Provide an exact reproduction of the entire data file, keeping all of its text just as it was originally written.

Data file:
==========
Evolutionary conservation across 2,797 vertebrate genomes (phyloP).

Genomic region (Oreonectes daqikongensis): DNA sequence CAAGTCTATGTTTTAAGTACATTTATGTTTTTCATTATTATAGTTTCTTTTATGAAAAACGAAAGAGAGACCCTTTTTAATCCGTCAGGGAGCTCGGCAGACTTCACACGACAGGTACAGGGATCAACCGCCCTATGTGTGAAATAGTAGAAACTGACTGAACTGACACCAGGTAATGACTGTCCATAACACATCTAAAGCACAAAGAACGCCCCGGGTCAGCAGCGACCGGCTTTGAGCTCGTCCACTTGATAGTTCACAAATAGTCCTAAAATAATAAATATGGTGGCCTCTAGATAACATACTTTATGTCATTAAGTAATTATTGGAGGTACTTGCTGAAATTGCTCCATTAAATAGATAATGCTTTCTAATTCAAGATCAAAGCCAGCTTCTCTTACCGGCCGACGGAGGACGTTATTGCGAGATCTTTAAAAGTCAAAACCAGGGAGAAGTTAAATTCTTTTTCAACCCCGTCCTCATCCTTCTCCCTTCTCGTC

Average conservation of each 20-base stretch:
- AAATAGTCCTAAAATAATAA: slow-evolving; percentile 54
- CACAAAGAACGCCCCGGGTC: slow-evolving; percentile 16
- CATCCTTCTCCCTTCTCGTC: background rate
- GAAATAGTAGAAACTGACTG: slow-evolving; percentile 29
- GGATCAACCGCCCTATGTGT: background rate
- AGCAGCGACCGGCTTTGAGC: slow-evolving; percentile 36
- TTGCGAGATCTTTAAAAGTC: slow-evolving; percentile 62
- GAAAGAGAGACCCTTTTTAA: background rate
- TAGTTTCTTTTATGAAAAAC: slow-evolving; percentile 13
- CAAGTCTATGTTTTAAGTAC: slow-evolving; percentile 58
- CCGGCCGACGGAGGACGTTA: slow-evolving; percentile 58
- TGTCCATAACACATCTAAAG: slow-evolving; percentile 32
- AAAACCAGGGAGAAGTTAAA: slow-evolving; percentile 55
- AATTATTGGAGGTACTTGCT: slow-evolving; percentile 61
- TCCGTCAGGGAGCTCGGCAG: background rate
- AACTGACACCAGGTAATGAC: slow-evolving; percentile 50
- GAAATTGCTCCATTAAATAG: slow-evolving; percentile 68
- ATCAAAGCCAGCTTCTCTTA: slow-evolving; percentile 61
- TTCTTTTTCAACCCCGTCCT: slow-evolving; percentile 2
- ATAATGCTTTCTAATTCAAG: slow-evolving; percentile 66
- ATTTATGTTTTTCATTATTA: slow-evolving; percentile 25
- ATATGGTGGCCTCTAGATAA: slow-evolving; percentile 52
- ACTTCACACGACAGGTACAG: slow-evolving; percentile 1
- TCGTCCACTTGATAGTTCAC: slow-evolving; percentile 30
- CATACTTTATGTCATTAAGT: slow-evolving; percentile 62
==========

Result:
Evolutionary conservation across 2,797 vertebrate genomes (phyloP).

Genomic region (Oreonectes daqikongensis): DNA sequence CAAGTCTATGTTTTAAGTACATTTATGTTTTTCATTATTATAGTTTCTTTTATGAAAAACGAAAGAGAGACCCTTTTTAATCCGTCAGGGAGCTCGGCAGACTTCACACGACAGGTACAGGGATCAACCGCCCTATGTGTGAAATAGTAGAAACTGACTGAACTGACACCAGGTAATGACTGTCCATAACACATCTAAAGCACAAAGAACGCCCCGGGTCAGCAGCGACCGGCTTTGAGCTCGTCCACTTGATAGTTCACAAATAGTCCTAAAATAATAAATATGGTGGCCTCTAGATAACATACTTTATGTCATTAAGTAATTATTGGAGGTACTTGCTGAAATTGCTCCATTAAATAGATAATGCTTTCTAATTCAAGATCAAAGCCAGCTTCTCTTACCGGCCGACGGAGGACGTTATTGCGAGATCTTTAAAAGTCAAAACCAGGGAGAAGTTAAATTCTTTTTCAACCCCGTCCTCATCCTTCTCCCTTCTCGTC

Average conservation of each 20-base stretch:
- AAATAGTCCTAAAATAATAA: slow-evolving; percentile 54
- CACAAAGAACGCCCCGGGTC: slow-evolving; percentile 16
- CATCCTTCTCCCTTCTCGTC: background rate
- GAAATAGTAGAAACTGACTG: slow-evolving; percentile 29
- GGATCAACCGCCCTATGTGT: background rate
- AGCAGCGACCGGCTTTGAGC: slow-evolving; percentile 36
- TTGCGAGATCTTTAAAAGTC: slow-evolving; percentile 62
- GAAAGAGAGACCCTTTTTAA: background rate
- TAGTTTCTTTTATGAAAAAC: slow-evolving; percentile 13
- CAAGTCTATGTTTTAAGTAC: slow-evolving; percentile 58
- CCGGCCGACGGAGGACGTTA: slow-evolving; percentile 58
- TGTCCATAACACATCTAAAG: slow-evolving; percentile 32
- AAAACCAGGGAGAAGTTAAA: slow-evolving; percentile 55
- AATTATTGGAGGTACTTGCT: slow-evolving; percentile 61
- TCCGTCAGGGAGCTCGGCAG: background rate
- AACTGACACCAGGTAATGAC: slow-evolving; percentile 50
- GAAATTGCTCCATTAAATAG: slow-evolving; percentile 68
- ATCAAAGCCAGCTTCTCTTA: slow-evolving; percentile 61
- TTCTTTTTCAACCCCGTCCT: slow-evolving; percentile 2
- ATAATGCTTTCTAATTCAAG: slow-evolving; percentile 66
- ATTTATGTTTTTCATTATTA: slow-evolving; percentile 25
- ATATGGTGGCCTCTAGATAA: slow-evolving; percentile 52
- ACTTCACACGACAGGTACAG: slow-evolving; percentile 1
- TCGTCCACTTGATAGTTCAC: slow-evolving; percentile 30
- CATACTTTATGTCATTAAGT: slow-evolving; percentile 62